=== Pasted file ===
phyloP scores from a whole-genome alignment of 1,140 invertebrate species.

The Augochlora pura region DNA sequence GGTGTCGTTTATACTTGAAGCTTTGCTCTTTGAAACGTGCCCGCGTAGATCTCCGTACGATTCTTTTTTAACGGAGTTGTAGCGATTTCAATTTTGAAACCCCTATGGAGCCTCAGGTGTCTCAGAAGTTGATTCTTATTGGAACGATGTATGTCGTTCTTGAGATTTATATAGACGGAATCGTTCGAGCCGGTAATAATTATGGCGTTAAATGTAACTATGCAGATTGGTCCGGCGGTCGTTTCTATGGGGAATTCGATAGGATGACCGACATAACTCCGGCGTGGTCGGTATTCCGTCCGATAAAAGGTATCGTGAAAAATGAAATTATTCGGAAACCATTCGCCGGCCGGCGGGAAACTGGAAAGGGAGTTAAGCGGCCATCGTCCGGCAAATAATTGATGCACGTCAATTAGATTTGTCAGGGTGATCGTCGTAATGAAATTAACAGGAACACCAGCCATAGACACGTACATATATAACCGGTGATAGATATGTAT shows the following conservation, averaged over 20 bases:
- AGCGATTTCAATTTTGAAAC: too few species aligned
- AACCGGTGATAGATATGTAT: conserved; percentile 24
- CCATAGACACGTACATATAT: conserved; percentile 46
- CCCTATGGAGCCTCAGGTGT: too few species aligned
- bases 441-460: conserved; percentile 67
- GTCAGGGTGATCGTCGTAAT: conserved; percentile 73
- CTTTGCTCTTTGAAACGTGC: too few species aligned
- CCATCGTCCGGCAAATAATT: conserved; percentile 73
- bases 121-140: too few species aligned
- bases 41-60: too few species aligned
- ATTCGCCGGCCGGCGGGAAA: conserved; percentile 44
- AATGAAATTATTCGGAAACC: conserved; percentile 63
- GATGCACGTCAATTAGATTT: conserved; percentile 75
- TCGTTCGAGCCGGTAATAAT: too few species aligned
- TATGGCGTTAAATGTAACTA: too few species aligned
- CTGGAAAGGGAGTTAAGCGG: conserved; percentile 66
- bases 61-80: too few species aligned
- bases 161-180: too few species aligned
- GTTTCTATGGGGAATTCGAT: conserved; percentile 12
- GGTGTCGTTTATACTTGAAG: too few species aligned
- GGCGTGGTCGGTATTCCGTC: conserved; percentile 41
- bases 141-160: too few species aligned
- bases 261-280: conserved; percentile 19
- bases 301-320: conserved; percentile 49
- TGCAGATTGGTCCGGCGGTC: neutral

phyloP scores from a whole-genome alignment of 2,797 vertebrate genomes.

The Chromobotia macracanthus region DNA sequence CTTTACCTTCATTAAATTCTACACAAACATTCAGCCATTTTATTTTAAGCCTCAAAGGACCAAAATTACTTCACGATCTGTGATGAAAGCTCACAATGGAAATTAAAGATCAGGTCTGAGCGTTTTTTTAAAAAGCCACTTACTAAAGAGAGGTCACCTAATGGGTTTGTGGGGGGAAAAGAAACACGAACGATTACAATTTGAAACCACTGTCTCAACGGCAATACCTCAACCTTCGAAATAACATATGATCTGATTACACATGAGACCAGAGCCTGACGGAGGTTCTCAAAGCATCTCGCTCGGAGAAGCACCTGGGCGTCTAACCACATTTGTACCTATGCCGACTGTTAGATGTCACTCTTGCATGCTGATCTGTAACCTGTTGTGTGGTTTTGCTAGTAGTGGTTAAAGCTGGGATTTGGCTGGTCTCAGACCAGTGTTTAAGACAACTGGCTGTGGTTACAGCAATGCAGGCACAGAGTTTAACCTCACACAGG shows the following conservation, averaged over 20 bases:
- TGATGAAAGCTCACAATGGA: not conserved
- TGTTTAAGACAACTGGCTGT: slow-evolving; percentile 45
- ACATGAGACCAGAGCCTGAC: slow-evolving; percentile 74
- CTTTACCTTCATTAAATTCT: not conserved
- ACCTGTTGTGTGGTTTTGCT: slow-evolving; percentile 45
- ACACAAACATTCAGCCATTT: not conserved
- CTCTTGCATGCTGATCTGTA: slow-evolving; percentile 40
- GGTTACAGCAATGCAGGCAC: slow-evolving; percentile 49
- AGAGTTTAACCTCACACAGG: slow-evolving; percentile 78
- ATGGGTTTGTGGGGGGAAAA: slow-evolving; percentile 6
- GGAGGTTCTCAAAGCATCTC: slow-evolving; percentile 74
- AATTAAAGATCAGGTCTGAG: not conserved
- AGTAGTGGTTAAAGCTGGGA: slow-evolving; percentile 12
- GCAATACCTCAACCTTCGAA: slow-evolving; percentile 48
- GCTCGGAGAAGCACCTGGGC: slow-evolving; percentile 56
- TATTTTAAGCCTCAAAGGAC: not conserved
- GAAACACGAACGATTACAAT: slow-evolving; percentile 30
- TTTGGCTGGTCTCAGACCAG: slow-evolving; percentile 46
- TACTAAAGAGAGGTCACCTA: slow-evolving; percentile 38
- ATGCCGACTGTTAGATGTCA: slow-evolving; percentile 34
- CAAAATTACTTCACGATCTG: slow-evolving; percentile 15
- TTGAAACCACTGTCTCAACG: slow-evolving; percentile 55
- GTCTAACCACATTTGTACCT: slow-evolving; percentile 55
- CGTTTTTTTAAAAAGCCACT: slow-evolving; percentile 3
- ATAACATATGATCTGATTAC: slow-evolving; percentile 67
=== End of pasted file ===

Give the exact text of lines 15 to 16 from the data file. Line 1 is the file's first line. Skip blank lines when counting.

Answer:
- GATGCACGTCAATTAGATTT: conserved; percentile 75
- TCGTTCGAGCCGGTAATAAT: too few species aligned